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What To Consider When Choosing a Book For Your Child

Our Education Advisor, Ruth, runs through what considerations there are for choosing a book for your child.

What to consider when choosing a book for your child

When I look back to reading stories with my children and the children I read and tell stories to at Fennies, I am often drawn back to titles that are almost universally popular.  

What makes these books firm favourites with children?

Illustrations & Great Characters

Stories that engage children often have bright inviting illustrations, a main character children can connect with or feel excitement in their dilemmas! Often classic children’s books have an animal in dilemma (think of the mouse in “The Gruffalo”) or a superhero (super Daisy / Supertato stories spring to mind). Children also enjoy imaginary characters mythical beasts and the ever-popular traditional tales such as Goldilocks and the Three Bears. 

Rhyme & Alliteration

Books that add an element of rhyme or alliteration are always a favourite of mine as these are important stepping stones in children’s foundations for literacy. Children’s books also often contain a repetitive theme, an element of anticipation, add a protagonist and a villain and you have the perfect ingredients for an engaging story

Loved By You

If we think about choosing books for ourselves to read, we often want similar things. These books will become the favourite bedtime read of many children, and you will find that these well-loved stories are the ones you read over and over again. Your child will soon learn these stories by heart and will know if you try to skip a page!   

They recognised how important Early Years Education was and I am convinced it has played a key role in my being a creative adult. It has given me the confidence to carve out a career in Art – creating it as a practising Artist as well as sharing my knowledge as an Educator.

As the name suggests, the difference between product and process art is that the former focuses on the end-result (how the art should look!), while the latter focusses on the magic that occurs in the time that is spent creating the art.  

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Using stories to promote simple comprehension

We can ask older children questions such as what do you think will happen next? I wonder why….? What do you think he/she/they should do? As children increase their attention span they will be able to listen to longer stories and enjoy more complex story lines therefore, ensuring the book you choose is age appropriate is very important.   

Include non-fiction books in your child’s literary diet Also, find picture books about topics or themes that interest them. Books with simple facts about animals, weather, bugs, dinosaurs, and life cycles are among the ones we use in the nursery. These books encourage questioning and help to extend children’s knowledge and vocabulary.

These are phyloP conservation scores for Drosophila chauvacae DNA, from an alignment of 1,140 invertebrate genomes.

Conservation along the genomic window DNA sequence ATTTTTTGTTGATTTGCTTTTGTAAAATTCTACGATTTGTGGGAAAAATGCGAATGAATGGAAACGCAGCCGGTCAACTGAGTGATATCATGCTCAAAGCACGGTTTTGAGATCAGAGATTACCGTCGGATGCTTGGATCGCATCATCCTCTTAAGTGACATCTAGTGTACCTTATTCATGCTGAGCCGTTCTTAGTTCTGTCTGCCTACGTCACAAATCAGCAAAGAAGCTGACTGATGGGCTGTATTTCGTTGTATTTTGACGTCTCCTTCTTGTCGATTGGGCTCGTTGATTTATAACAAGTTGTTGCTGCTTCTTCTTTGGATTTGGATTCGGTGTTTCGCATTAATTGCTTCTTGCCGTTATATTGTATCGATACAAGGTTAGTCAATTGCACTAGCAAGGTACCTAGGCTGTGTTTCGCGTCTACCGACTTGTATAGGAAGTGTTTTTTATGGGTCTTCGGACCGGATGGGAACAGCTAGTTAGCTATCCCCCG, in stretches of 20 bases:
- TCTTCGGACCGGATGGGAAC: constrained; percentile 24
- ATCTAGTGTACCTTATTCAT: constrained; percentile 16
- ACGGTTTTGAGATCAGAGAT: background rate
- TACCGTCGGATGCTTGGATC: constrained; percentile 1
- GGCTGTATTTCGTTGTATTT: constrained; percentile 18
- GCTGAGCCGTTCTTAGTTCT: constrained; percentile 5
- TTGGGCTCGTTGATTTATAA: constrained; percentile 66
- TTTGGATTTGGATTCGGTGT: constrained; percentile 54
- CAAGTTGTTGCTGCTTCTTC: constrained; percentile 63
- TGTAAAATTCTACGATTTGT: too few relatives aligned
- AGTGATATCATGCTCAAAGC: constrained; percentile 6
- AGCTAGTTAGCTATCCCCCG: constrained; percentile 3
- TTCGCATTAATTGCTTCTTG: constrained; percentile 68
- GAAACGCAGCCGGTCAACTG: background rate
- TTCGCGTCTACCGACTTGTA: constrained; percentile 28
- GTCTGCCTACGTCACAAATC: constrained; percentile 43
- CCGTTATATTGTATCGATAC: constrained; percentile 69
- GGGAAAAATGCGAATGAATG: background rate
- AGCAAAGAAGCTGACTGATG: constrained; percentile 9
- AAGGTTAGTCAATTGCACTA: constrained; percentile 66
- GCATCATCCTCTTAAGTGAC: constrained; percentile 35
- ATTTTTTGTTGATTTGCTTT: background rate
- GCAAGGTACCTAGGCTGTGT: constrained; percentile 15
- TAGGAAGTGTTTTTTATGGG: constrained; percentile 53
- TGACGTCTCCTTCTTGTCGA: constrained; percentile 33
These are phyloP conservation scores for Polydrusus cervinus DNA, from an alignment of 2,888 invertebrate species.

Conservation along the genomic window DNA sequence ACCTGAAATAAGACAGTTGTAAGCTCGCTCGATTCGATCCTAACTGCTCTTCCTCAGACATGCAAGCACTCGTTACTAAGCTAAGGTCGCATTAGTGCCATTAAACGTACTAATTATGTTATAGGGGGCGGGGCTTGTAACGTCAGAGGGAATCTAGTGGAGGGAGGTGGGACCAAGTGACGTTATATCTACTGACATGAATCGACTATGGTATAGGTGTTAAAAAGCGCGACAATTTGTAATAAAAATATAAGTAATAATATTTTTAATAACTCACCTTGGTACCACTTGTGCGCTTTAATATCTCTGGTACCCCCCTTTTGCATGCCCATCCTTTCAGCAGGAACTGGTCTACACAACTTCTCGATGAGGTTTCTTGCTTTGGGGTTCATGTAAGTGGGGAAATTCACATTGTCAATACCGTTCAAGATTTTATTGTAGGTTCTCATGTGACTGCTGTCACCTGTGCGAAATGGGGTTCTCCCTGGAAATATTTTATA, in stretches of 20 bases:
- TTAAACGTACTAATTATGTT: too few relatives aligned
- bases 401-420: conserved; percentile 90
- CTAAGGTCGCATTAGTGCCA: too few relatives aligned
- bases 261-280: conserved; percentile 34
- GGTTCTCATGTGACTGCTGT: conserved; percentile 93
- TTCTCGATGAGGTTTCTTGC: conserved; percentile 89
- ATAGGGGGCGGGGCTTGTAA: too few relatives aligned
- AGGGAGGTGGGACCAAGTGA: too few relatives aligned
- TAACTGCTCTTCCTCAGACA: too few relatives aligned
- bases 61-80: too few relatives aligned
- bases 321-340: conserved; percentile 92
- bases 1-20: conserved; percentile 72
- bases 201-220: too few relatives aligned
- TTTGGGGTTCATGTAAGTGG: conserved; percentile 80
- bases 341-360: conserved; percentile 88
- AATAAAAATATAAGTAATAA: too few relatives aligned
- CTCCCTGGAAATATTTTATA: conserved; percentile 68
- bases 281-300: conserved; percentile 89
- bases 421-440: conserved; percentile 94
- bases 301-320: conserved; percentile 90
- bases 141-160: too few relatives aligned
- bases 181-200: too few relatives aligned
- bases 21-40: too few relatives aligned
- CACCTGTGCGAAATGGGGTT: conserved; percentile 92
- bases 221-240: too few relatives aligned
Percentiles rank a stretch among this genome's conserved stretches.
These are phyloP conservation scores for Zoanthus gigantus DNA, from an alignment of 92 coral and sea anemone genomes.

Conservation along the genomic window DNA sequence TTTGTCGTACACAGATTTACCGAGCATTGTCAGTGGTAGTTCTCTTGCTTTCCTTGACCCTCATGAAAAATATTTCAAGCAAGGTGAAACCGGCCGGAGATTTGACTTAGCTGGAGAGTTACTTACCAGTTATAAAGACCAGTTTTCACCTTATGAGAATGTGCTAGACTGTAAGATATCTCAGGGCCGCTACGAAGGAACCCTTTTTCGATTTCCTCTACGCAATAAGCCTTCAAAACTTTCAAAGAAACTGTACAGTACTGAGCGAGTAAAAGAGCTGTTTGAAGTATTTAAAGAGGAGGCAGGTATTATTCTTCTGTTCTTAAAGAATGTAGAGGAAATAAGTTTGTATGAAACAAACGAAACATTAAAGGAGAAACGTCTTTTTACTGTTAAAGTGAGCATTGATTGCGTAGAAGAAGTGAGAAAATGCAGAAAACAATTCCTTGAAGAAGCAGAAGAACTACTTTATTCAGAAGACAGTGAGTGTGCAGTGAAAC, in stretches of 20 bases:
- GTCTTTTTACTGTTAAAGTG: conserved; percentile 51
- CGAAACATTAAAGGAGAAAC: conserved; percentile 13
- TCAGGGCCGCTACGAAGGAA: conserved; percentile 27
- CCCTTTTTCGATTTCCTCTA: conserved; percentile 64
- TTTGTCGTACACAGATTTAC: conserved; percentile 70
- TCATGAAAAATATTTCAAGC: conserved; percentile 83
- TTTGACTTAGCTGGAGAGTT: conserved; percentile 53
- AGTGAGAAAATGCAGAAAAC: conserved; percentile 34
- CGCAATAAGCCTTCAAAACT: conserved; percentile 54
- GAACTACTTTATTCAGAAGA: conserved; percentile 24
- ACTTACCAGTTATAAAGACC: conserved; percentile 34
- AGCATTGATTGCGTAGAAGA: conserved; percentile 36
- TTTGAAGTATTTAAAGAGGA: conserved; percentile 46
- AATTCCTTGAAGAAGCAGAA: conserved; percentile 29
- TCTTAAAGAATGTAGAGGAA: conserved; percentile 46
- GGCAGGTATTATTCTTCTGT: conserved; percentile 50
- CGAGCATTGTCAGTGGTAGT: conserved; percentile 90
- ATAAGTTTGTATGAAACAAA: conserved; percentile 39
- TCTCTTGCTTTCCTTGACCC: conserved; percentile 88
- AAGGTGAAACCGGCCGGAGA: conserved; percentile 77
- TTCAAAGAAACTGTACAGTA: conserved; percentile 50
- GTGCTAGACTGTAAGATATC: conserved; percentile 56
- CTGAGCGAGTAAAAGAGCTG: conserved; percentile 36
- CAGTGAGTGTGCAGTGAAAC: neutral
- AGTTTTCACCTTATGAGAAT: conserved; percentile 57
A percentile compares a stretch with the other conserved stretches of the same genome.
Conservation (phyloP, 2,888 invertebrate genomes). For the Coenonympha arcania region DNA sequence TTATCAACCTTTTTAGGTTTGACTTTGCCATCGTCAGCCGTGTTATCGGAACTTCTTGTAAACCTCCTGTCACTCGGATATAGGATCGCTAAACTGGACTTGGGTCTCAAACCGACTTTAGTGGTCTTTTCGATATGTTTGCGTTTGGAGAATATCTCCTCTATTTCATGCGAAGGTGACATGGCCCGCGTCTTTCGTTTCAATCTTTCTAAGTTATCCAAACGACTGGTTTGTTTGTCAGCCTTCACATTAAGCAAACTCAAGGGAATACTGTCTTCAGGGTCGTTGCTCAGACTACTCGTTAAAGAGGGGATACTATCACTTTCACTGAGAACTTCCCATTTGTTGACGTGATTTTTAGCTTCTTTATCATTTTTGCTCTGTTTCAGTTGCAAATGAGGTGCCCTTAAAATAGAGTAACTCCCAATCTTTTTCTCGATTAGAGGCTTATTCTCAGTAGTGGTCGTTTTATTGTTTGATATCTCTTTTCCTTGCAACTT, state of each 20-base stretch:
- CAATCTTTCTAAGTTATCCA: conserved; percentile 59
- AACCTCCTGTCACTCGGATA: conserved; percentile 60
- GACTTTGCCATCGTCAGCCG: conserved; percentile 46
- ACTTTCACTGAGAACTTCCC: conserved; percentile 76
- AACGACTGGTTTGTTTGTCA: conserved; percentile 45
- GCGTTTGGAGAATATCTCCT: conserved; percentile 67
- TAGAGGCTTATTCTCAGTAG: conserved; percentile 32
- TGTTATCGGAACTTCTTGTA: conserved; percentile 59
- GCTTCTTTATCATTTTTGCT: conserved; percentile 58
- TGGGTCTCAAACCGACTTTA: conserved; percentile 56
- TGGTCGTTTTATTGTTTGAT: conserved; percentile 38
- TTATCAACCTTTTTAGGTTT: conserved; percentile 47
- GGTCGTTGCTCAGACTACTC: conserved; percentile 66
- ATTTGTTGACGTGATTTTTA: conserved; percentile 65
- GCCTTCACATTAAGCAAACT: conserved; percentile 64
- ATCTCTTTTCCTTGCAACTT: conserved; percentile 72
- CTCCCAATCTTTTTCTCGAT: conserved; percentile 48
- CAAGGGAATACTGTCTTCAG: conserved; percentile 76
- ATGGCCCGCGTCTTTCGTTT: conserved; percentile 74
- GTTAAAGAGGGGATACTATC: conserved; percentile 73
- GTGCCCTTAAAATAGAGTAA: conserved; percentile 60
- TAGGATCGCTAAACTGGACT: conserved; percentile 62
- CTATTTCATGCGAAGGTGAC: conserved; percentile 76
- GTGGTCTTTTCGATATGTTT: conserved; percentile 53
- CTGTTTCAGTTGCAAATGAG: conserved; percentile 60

What about babies and toddlers?  

Babies love snuggling up close with you and listening to the sound of your voice. Newborn babies in particular often love contrast images such as black-and-white patterns. As they get a little bit older, they’re likely to be fascinated by photos of other babies and gentle rhymes. 

Toddlers are often getting better at using their hands, so they’ll love board books with flaps and trying to turn the pages. The vocabulary and content should reflect your child’s age. 

Choosing suitable books for babies and toddlers helps if they have simple illustrations which they are familiar with i.e. animal names, cars, cups, teddy with a few words on each page, at this stage we are encouraging children’s communication and language development by making sounds, responding as they create their sounds (babbling) and using simple one-word interactions which build to adding extra words ie. “Cat”… “big cat”. For practicality, board books are more appropriate at this stage as paper copies will get torn and chewed! Having sound buttons or flaps also adds a fabulous element of engagement.

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How often should I read to my child?

Parents will ask me ‘How often should I read to my child?’ My answer is always the same…every day! In an age where children as young as two are fed a diet of fast-paced images, videos, and clips and spending more and more time in front of a screen this has in my opinion never been more important. The more time we spend with our children, babbling, chatting, singing, making up rhymes, and telling stories the better.  

We are told that 5 fruit and veg a day is a great healthy option, I say include 5 stories and rhymes a day too! Owning a library card and visiting your local library is also something I would recommend; children can then get the opportunity to experience a wide variety and styles of books. Libraries give children a choice which is also very important, I have found many a gem at the library that became a favourite of my children, and having six new books every week saves the cost of buying brand new books.

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My favourite books for children

To limit my favourite children’s storybooks to ten has been very difficult, but here goes…

Babies and toddlers:  

Dear Zoo by Rod Campbell   

Noisy Farm Rod Cambell  

Where’s Mr Lion? By Ingela Arrhenius   

So Much by Trish Cooke     

2 years and upwards: 

The Very Hungry Caterpillar by Eric Carle  

The Gruffalo by Julia Donaldson  

Supertato by Sue Hendra  

Oi Frog by Kes Gray  

We’re going on a bear hunt by Michael Rosen  

Not a box by Antoinette Portis  

Handa’s Surprise by Eileen Brown 

Along with these titles, I would add a healthy amount of Traditional tales;  

Goldilocks and the Three Bears  

The three little pigs  

Billy goats Gruff  

The gingerbread man